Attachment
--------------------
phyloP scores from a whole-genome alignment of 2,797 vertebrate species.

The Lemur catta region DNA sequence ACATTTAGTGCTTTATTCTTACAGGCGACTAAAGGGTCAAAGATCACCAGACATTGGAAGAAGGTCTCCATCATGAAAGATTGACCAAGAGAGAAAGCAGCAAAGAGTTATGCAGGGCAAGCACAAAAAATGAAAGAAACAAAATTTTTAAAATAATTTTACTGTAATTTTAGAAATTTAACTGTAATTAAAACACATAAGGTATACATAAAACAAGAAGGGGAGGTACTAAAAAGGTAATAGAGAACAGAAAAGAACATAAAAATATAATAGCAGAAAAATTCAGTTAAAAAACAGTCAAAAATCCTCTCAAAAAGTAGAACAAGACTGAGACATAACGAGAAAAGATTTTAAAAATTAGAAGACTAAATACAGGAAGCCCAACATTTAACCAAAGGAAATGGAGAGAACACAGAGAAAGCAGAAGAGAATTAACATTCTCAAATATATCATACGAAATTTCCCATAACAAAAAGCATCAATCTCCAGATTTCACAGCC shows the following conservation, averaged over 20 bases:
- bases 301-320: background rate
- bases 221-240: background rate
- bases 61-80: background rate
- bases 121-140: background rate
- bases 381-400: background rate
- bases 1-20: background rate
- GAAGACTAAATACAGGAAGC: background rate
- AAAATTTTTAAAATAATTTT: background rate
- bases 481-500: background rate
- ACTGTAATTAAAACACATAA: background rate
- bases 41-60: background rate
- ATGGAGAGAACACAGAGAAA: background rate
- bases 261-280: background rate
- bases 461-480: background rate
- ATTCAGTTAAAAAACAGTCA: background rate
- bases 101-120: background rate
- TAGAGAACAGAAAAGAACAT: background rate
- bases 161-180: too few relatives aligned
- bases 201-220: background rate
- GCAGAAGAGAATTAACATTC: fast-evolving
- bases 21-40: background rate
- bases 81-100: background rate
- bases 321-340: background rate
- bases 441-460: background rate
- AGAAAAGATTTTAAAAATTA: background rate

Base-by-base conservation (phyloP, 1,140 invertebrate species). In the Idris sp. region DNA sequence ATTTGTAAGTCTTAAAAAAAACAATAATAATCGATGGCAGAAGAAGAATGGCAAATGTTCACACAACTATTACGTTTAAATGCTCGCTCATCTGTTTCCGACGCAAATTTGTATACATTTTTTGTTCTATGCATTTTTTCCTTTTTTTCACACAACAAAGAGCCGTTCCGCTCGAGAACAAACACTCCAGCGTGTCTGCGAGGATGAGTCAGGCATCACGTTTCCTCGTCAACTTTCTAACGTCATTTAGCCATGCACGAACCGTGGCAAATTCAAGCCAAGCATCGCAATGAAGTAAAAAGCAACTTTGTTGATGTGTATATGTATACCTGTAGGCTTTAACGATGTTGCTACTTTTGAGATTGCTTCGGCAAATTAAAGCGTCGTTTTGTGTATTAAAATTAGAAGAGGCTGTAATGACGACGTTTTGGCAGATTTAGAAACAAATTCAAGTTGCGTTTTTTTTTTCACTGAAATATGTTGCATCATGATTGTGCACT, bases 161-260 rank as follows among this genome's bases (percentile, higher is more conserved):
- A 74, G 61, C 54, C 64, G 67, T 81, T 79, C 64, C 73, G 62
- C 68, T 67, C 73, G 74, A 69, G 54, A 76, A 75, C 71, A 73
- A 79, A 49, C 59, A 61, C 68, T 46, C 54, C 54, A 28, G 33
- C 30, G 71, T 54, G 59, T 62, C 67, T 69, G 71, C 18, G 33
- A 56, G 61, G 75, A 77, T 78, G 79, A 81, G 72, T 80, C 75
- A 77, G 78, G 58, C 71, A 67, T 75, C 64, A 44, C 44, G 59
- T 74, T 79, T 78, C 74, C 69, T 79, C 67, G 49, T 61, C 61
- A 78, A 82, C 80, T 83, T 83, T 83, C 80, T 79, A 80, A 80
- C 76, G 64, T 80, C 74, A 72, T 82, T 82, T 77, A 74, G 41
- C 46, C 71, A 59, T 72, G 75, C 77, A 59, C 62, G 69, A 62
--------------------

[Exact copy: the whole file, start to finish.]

phyloP scores from a whole-genome alignment of 2,797 vertebrate species.

The Lemur catta region DNA sequence ACATTTAGTGCTTTATTCTTACAGGCGACTAAAGGGTCAAAGATCACCAGACATTGGAAGAAGGTCTCCATCATGAAAGATTGACCAAGAGAGAAAGCAGCAAAGAGTTATGCAGGGCAAGCACAAAAAATGAAAGAAACAAAATTTTTAAAATAATTTTACTGTAATTTTAGAAATTTAACTGTAATTAAAACACATAAGGTATACATAAAACAAGAAGGGGAGGTACTAAAAAGGTAATAGAGAACAGAAAAGAACATAAAAATATAATAGCAGAAAAATTCAGTTAAAAAACAGTCAAAAATCCTCTCAAAAAGTAGAACAAGACTGAGACATAACGAGAAAAGATTTTAAAAATTAGAAGACTAAATACAGGAAGCCCAACATTTAACCAAAGGAAATGGAGAGAACACAGAGAAAGCAGAAGAGAATTAACATTCTCAAATATATCATACGAAATTTCCCATAACAAAAAGCATCAATCTCCAGATTTCACAGCC shows the following conservation, averaged over 20 bases:
- bases 301-320: background rate
- bases 221-240: background rate
- bases 61-80: background rate
- bases 121-140: background rate
- bases 381-400: background rate
- bases 1-20: background rate
- GAAGACTAAATACAGGAAGC: background rate
- AAAATTTTTAAAATAATTTT: background rate
- bases 481-500: background rate
- ACTGTAATTAAAACACATAA: background rate
- bases 41-60: background rate
- ATGGAGAGAACACAGAGAAA: background rate
- bases 261-280: background rate
- bases 461-480: background rate
- ATTCAGTTAAAAAACAGTCA: background rate
- bases 101-120: background rate
- TAGAGAACAGAAAAGAACAT: background rate
- bases 161-180: too few relatives aligned
- bases 201-220: background rate
- GCAGAAGAGAATTAACATTC: fast-evolving
- bases 21-40: background rate
- bases 81-100: background rate
- bases 321-340: background rate
- bases 441-460: background rate
- AGAAAAGATTTTAAAAATTA: background rate

Base-by-base conservation (phyloP, 1,140 invertebrate species). In the Idris sp. region DNA sequence ATTTGTAAGTCTTAAAAAAAACAATAATAATCGATGGCAGAAGAAGAATGGCAAATGTTCACACAACTATTACGTTTAAATGCTCGCTCATCTGTTTCCGACGCAAATTTGTATACATTTTTTGTTCTATGCATTTTTTCCTTTTTTTCACACAACAAAGAGCCGTTCCGCTCGAGAACAAACACTCCAGCGTGTCTGCGAGGATGAGTCAGGCATCACGTTTCCTCGTCAACTTTCTAACGTCATTTAGCCATGCACGAACCGTGGCAAATTCAAGCCAAGCATCGCAATGAAGTAAAAAGCAACTTTGTTGATGTGTATATGTATACCTGTAGGCTTTAACGATGTTGCTACTTTTGAGATTGCTTCGGCAAATTAAAGCGTCGTTTTGTGTATTAAAATTAGAAGAGGCTGTAATGACGACGTTTTGGCAGATTTAGAAACAAATTCAAGTTGCGTTTTTTTTTTCACTGAAATATGTTGCATCATGATTGTGCACT, bases 161-260 rank as follows among this genome's bases (percentile, higher is more conserved):
- A 74, G 61, C 54, C 64, G 67, T 81, T 79, C 64, C 73, G 62
- C 68, T 67, C 73, G 74, A 69, G 54, A 76, A 75, C 71, A 73
- A 79, A 49, C 59, A 61, C 68, T 46, C 54, C 54, A 28, G 33
- C 30, G 71, T 54, G 59, T 62, C 67, T 69, G 71, C 18, G 33
- A 56, G 61, G 75, A 77, T 78, G 79, A 81, G 72, T 80, C 75
- A 77, G 78, G 58, C 71, A 67, T 75, C 64, A 44, C 44, G 59
- T 74, T 79, T 78, C 74, C 69, T 79, C 67, G 49, T 61, C 61
- A 78, A 82, C 80, T 83, T 83, T 83, C 80, T 79, A 80, A 80
- C 76, G 64, T 80, C 74, A 72, T 82, T 82, T 77, A 74, G 41
- C 46, C 71, A 59, T 72, G 75, C 77, A 59, C 62, G 69, A 62